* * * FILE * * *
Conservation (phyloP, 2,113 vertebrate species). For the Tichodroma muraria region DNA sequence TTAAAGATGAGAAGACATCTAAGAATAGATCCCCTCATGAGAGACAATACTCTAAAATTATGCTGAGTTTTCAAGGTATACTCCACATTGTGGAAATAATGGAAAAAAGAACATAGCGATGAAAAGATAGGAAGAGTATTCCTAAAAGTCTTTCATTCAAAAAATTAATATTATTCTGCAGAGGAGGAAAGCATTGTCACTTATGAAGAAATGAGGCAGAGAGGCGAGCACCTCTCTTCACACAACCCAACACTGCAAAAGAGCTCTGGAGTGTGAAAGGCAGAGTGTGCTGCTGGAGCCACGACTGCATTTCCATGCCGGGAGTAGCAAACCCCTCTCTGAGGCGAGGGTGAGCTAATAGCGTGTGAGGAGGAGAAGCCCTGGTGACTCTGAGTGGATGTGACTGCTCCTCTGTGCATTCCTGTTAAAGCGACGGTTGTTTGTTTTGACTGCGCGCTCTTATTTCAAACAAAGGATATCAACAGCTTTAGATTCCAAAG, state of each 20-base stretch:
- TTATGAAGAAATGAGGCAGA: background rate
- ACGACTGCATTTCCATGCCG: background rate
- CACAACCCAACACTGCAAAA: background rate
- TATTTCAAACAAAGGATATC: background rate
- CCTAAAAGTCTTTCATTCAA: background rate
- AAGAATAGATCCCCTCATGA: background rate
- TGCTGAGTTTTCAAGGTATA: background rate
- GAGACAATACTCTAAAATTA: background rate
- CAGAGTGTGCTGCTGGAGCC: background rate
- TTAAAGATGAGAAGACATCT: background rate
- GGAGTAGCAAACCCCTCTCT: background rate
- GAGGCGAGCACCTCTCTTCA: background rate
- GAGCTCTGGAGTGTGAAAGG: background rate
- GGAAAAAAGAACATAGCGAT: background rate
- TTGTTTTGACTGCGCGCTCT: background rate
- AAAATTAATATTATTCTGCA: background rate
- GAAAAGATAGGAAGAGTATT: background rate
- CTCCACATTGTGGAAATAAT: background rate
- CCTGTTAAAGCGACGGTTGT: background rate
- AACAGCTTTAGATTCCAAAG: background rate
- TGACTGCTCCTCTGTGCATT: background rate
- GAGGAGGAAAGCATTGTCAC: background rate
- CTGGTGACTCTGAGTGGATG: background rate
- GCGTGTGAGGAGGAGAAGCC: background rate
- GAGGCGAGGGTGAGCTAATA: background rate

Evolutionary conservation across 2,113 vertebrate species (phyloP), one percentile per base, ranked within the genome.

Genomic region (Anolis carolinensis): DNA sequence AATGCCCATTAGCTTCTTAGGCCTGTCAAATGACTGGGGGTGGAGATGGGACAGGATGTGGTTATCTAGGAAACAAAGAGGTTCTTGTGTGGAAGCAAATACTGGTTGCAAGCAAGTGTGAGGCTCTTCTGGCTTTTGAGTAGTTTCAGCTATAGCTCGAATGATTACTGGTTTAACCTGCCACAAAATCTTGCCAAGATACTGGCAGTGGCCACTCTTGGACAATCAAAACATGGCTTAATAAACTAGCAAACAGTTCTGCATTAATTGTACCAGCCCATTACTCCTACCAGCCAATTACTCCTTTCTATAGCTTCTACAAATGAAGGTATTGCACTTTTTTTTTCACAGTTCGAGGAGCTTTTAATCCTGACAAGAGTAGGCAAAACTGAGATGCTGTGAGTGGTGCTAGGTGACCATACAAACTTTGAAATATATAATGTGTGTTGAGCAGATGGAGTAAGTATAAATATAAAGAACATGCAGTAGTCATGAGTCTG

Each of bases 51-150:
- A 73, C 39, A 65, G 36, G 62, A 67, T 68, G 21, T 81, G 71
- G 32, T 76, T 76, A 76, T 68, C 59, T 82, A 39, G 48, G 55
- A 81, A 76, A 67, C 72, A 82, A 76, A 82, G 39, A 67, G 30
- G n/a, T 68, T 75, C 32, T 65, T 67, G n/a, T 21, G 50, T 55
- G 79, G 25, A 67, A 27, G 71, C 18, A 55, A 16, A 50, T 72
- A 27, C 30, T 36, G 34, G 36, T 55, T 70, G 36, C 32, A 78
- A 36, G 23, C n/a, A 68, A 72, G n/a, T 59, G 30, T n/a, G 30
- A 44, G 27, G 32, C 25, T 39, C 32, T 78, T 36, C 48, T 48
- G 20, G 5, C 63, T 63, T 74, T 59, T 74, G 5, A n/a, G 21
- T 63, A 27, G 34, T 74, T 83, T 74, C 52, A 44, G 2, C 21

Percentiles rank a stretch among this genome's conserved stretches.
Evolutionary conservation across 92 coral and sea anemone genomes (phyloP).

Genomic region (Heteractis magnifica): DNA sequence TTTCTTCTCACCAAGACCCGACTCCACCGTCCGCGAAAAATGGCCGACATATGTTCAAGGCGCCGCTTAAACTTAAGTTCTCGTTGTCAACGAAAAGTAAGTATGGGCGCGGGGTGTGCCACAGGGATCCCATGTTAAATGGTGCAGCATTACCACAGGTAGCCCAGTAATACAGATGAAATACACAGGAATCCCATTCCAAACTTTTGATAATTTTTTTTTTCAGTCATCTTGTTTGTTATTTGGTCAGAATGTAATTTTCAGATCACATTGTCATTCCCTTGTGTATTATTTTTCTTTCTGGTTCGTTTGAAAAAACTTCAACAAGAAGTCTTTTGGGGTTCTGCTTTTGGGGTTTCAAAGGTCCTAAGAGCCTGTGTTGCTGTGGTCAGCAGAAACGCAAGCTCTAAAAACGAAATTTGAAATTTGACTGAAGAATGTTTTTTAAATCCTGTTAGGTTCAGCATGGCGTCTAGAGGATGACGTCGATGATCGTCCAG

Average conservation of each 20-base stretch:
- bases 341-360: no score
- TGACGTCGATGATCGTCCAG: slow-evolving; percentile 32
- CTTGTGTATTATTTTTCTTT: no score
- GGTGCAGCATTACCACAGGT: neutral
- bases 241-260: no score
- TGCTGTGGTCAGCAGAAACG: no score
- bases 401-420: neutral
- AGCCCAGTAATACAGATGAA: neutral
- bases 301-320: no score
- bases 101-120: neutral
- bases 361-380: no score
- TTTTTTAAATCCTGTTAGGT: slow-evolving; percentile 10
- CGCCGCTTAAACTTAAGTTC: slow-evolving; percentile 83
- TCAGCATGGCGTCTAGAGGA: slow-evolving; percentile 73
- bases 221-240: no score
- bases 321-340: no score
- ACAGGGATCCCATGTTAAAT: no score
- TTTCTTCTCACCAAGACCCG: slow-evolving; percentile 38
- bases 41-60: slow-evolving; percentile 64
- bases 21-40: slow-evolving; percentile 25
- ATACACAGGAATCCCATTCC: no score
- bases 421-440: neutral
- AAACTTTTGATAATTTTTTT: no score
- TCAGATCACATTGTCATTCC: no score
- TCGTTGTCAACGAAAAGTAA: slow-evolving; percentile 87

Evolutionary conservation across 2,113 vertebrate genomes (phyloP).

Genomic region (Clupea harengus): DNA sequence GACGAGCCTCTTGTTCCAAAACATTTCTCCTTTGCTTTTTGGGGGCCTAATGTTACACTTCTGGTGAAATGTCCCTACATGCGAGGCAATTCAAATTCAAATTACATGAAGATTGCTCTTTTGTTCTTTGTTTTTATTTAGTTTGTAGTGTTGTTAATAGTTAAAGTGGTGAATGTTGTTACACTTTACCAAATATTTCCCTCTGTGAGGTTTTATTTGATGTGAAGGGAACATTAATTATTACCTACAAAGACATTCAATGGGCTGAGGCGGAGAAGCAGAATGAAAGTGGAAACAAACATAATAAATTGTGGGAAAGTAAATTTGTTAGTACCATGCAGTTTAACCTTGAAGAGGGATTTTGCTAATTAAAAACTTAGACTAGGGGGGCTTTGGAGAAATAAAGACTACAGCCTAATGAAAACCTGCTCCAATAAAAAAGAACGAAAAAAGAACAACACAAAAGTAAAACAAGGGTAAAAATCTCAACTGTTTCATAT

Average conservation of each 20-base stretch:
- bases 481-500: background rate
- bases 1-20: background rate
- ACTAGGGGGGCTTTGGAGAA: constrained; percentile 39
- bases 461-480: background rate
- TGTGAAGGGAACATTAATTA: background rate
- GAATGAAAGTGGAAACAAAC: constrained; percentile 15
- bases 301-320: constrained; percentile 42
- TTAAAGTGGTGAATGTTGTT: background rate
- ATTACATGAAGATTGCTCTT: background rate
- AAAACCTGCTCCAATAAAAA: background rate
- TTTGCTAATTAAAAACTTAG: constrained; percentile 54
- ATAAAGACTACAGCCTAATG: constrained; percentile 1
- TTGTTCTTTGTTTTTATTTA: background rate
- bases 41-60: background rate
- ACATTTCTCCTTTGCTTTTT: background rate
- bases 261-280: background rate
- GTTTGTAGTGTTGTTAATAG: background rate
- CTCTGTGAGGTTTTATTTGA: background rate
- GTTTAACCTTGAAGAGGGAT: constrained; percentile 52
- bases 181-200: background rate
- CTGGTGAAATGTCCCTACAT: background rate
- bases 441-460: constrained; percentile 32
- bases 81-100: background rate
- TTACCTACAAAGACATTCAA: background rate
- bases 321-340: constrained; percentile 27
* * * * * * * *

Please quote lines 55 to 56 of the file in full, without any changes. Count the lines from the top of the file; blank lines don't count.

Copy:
- TTTTTTAAATCCTGTTAGGT: slow-evolving; percentile 10
- CGCCGCTTAAACTTAAGTTC: slow-evolving; percentile 83